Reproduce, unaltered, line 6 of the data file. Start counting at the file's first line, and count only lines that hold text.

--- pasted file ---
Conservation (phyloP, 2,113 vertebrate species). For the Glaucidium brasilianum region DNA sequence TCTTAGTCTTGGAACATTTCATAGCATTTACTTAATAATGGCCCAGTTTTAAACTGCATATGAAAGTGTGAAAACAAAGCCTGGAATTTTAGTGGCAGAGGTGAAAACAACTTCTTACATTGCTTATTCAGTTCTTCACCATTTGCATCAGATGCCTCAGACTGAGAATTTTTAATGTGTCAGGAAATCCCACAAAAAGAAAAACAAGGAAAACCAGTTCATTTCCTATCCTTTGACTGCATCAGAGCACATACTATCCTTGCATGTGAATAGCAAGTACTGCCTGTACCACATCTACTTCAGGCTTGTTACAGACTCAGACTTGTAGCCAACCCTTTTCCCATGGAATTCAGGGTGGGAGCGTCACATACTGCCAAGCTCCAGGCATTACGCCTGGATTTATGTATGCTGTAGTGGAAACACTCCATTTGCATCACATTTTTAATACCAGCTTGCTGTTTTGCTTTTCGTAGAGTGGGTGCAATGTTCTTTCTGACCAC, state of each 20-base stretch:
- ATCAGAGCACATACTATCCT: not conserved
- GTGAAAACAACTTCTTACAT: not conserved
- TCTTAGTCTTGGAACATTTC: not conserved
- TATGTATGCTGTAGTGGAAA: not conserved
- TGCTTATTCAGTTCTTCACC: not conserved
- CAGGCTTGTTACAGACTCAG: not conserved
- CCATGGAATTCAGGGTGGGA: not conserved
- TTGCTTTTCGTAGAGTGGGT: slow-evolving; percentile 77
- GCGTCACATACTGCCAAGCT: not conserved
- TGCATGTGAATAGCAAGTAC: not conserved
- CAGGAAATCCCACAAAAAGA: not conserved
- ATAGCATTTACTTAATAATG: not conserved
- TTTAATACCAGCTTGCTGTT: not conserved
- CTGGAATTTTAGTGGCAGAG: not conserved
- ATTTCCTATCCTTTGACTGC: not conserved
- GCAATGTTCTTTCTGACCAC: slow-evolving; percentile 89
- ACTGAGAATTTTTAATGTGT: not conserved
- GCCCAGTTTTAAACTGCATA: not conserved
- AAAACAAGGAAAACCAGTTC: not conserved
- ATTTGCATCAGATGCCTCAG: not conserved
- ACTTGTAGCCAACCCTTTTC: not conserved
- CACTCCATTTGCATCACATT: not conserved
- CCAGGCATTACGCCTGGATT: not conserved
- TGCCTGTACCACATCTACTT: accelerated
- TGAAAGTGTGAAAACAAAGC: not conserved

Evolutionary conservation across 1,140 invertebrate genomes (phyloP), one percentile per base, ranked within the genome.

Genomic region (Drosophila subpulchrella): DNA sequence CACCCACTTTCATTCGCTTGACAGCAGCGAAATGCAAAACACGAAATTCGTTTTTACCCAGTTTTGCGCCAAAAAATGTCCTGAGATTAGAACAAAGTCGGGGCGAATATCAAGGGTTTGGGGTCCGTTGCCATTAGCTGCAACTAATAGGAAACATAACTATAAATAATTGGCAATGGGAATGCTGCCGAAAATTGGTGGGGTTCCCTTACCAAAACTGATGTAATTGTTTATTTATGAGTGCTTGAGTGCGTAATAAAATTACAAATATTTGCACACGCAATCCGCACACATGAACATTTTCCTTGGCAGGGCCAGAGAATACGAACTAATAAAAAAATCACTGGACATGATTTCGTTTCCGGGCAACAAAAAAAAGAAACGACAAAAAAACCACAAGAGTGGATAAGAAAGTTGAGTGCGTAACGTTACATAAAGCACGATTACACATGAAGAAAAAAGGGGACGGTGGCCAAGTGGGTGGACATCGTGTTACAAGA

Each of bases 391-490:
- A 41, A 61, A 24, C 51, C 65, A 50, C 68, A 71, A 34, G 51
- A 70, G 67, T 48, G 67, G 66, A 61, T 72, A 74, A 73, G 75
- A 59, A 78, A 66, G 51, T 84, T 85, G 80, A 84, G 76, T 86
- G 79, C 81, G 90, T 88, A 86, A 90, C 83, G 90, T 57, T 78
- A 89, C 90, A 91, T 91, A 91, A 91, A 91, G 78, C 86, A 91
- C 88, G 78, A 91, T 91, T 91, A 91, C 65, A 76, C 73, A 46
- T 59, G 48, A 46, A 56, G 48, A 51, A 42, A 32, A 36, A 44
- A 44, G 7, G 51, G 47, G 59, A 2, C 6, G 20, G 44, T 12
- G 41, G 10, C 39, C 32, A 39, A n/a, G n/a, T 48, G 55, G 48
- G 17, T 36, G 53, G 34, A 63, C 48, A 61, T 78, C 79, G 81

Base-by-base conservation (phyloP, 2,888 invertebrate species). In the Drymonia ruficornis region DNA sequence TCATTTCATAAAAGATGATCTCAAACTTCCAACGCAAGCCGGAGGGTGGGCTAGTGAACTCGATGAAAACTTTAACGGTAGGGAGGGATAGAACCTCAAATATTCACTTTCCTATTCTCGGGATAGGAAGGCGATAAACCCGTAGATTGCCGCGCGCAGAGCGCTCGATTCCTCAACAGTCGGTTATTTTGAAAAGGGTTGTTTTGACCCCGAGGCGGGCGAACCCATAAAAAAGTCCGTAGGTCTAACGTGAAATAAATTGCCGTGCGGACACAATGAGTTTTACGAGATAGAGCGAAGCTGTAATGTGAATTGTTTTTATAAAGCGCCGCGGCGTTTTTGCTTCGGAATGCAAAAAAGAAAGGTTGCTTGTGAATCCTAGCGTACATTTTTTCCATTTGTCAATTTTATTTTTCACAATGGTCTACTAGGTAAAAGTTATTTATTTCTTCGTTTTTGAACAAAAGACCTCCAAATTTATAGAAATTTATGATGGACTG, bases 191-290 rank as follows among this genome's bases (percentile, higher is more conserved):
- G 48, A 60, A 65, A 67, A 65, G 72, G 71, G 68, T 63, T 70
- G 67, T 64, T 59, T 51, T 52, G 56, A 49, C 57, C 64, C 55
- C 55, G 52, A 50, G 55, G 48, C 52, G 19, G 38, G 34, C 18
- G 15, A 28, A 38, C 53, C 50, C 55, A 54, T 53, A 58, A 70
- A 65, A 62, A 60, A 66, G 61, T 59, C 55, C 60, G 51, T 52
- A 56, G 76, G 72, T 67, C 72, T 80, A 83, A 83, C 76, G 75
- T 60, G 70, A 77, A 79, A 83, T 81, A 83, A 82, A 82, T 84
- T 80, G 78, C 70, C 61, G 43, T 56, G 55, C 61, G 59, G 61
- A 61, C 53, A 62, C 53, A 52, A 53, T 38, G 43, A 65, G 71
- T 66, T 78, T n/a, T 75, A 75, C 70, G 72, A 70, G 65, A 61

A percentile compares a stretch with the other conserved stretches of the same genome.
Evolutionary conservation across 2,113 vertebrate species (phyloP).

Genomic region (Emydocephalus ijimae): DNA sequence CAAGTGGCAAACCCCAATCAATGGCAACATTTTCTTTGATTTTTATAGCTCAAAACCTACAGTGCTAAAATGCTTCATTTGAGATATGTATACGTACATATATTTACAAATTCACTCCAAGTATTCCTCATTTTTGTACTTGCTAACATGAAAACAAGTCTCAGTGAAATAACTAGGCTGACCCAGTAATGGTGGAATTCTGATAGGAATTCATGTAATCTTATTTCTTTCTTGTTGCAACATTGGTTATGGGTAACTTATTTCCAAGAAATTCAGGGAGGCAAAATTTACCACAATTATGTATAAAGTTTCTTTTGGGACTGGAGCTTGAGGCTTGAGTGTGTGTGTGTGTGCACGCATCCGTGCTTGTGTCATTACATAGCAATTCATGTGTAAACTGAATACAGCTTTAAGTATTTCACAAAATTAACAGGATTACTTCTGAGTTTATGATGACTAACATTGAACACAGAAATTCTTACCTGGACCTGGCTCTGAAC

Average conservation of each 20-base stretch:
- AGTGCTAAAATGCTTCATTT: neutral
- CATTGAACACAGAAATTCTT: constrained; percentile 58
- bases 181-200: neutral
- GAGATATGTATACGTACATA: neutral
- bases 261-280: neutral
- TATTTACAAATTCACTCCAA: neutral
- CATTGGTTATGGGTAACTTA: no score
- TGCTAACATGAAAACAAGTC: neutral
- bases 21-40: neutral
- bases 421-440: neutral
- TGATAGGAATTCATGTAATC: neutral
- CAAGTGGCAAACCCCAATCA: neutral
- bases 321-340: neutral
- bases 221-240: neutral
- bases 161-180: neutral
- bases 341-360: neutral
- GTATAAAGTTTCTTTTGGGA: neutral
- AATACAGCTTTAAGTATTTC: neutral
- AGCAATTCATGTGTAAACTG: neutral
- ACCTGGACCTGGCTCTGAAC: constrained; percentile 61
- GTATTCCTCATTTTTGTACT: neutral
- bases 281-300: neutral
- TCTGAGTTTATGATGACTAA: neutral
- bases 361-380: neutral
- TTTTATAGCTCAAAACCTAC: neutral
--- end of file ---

- TGCTTATTCAGTTCTTCACC: not conserved